“In these proceedings a party seeking a finding of fact bears the burden of proving it on the balance of probability: Re B (Children) (Care Proceedings: Standard of Proof) [2008] UKHL 35.  Accordingly, where I record facts or make findings, I am satisfied that they are more probable than not.”

5. In he following paragraph 29 he only added:

“Where a number of individuals might be responsible for a known injury, the test for whether it is established that a particular individual was involved is whether there is a real possibility they caused the injury: Re S-B Children [2009] UKSC 17.”

6. So, moving on from that early and brief direction, the judge explains himself essentially in paragraphs 170 and following under the subheading “Responsibility for B’s injuries”.  He considers first the position of B’s mother. He sets out in paragraph 170 under seven numbered paragraphs the matters that he was taking into account in reaching the conclusion that B was in good health when mother left the house and that he was injured in her absence. Having reached that conclusion it is not surprising that in paragraph 171 he said:

“I therefore find that M was not present when B was injured, and further that she does not know how the injuries occurred.”

7. In paragraph 172 he turned to consider the father’s position, saying:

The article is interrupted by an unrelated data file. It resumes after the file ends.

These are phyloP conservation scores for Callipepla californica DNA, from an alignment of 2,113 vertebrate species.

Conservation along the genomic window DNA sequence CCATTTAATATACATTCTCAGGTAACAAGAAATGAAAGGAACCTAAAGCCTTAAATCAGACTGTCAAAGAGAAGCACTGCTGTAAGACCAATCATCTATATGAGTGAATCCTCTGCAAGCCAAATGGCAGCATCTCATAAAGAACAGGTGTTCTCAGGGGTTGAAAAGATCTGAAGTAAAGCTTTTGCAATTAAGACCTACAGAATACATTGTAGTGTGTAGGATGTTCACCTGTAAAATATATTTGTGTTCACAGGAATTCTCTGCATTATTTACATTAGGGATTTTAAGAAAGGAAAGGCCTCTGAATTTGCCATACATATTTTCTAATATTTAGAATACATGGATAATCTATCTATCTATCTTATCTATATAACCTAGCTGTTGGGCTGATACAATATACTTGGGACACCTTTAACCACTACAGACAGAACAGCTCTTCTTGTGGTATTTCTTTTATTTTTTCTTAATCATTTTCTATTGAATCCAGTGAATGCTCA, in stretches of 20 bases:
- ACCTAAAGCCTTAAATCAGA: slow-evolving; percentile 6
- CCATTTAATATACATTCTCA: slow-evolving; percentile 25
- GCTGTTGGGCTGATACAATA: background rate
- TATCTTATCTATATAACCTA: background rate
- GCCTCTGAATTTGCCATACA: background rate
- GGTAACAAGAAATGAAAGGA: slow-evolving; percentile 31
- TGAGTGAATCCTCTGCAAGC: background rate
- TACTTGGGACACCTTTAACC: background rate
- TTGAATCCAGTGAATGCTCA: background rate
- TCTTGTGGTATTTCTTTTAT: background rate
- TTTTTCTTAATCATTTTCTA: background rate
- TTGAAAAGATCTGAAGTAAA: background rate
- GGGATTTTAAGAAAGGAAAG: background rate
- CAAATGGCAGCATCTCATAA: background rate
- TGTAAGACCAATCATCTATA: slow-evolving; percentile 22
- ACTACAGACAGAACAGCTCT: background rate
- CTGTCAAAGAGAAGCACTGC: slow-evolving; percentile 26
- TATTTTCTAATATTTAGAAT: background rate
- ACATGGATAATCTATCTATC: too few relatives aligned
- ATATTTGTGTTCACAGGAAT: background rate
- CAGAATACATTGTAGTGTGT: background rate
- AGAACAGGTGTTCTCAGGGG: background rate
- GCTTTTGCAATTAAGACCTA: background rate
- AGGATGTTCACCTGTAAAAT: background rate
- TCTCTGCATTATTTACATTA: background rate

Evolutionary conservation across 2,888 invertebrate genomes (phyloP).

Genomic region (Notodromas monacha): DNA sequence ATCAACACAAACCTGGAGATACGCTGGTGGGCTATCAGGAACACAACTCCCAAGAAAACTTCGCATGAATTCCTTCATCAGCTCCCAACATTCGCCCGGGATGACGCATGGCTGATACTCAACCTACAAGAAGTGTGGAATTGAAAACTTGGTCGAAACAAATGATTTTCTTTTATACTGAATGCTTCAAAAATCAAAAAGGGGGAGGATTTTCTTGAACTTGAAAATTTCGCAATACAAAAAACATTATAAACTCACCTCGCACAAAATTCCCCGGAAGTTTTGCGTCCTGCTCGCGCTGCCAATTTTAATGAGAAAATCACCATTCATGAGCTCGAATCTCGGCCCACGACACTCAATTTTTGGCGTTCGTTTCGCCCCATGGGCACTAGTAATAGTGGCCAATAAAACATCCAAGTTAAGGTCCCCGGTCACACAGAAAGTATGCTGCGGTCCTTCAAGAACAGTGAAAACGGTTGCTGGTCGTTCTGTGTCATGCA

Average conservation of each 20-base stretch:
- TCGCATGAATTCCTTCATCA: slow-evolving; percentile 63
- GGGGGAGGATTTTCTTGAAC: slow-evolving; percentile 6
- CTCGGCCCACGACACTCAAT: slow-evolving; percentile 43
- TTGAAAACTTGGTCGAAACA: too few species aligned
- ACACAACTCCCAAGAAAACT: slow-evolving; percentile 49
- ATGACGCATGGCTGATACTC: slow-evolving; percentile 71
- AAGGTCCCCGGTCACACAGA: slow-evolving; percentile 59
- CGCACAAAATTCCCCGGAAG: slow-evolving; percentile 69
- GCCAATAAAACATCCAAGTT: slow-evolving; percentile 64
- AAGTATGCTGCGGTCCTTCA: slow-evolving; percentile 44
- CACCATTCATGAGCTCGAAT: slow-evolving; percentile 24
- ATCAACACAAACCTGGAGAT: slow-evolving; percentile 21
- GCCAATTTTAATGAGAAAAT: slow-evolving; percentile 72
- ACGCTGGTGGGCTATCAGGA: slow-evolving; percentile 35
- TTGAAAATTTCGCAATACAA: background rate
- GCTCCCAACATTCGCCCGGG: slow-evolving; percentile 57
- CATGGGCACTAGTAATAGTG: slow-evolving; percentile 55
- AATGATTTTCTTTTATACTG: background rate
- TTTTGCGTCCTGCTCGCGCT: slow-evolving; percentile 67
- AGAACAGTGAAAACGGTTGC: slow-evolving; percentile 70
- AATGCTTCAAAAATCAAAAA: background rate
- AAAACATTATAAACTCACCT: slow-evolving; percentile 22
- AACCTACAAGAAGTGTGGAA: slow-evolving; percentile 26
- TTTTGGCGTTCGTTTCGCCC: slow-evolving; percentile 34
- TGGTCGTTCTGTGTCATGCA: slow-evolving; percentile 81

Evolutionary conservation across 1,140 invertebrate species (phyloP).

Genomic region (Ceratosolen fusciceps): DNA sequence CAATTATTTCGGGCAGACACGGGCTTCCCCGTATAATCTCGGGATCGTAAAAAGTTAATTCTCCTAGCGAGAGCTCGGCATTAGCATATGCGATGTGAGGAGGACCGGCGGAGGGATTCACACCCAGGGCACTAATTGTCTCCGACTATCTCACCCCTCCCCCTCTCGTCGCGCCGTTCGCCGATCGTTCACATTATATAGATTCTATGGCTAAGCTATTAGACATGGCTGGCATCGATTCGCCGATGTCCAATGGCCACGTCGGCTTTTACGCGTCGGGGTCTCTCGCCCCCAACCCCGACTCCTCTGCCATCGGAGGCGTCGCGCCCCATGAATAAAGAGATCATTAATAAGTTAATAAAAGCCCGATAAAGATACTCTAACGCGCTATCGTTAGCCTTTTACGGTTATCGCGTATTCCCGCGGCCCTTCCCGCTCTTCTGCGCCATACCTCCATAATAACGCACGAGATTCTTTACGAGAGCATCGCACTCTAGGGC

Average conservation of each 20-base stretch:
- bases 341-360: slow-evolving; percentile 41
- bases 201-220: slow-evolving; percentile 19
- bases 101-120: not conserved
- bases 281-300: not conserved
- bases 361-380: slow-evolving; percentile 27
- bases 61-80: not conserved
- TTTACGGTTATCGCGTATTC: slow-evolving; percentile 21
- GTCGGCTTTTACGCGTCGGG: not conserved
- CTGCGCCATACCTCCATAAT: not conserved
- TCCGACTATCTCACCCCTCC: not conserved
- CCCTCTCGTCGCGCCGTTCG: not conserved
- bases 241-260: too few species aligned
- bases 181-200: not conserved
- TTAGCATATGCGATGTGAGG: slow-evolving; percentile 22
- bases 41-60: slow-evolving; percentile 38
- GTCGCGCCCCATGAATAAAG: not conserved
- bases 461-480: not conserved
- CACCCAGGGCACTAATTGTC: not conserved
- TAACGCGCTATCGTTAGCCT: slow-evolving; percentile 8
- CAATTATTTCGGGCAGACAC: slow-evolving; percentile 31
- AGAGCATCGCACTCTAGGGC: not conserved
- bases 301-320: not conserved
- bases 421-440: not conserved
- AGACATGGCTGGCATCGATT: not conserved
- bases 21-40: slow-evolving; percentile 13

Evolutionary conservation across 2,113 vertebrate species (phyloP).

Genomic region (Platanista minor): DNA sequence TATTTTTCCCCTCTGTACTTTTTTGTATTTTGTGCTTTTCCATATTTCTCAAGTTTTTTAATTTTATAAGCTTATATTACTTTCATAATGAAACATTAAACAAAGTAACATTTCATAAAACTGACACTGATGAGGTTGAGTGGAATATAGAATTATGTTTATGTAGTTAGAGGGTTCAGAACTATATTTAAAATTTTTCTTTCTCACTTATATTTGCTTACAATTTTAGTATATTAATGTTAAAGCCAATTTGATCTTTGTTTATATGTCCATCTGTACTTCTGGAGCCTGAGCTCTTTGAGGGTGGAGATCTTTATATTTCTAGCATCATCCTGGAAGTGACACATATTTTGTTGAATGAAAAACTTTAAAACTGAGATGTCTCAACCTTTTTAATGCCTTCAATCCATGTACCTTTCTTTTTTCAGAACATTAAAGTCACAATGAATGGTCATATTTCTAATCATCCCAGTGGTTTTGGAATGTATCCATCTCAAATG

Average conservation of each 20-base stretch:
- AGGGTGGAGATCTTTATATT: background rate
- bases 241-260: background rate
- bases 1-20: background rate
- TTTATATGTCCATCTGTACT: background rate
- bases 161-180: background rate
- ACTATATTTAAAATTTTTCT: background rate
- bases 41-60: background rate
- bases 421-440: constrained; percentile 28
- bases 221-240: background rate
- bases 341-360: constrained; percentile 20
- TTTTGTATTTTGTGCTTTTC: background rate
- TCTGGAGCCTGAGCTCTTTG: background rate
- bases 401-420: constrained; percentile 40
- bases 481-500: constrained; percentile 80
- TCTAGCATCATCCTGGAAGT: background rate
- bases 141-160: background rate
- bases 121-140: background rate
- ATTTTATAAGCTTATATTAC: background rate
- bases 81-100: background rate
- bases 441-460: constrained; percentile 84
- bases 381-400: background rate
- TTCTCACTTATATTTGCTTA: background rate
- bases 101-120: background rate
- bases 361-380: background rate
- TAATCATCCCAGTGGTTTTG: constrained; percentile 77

“I turn to consider whether F’s explanation that C caused B’s injuries is credible.  If it is not, the inescapable conclusion is that they were caused by F.”

And then in paragraph 173 he set out what he described as being the combination of a large number of circumstances necessary for C to have injured B in the way that the father suggested.  There are 22 subparagraphs of such factors.

8. In paragraphs 174 and 175 he considered the father’s credibility generally as well as specifically, and he concluded that the father was an unconvincing witness.  However, in paragraph 176 he said:

“176. In assessing F’s evidence, I remind myself that although I disbelieve it, the consequence is not that he is inevitably responsible for the injuries.  Lies may be told for other reasons.  The burden of proving responsibility remains on those that allege it.”

9. In paragraph 177 he considered possible explanations for untruthfulness that would not be in any way probative of causation.  In paragraphs 178 and 179 he then states and explains his fundamental conclusion.  He said:

“178. My ultimate conclusion in relation to C is that there is no real possibility that he caused B’s injuries.  A possibility that is remote on the medical evidence alone is vanishingly improbable in the light of the evidence as a whole.  I reject F’s case.

179. I find that F caused B’s injuries.  I reach this conclusion by eliminating the only possible alternative and by rejecting F’s account.”

 

 

The father submits that paragraph 179 is effectively a reversal of proof, and placing the burden on the father to show that he was not the perpetrator, rather than on the Local Authority to prove to the requisite standard that he was.

 

 

The Court of Appeal considered that the argument was skilfully drawn, but rejected it nonetheless   (largely because of the way that the Judge at first instance had balanced matters)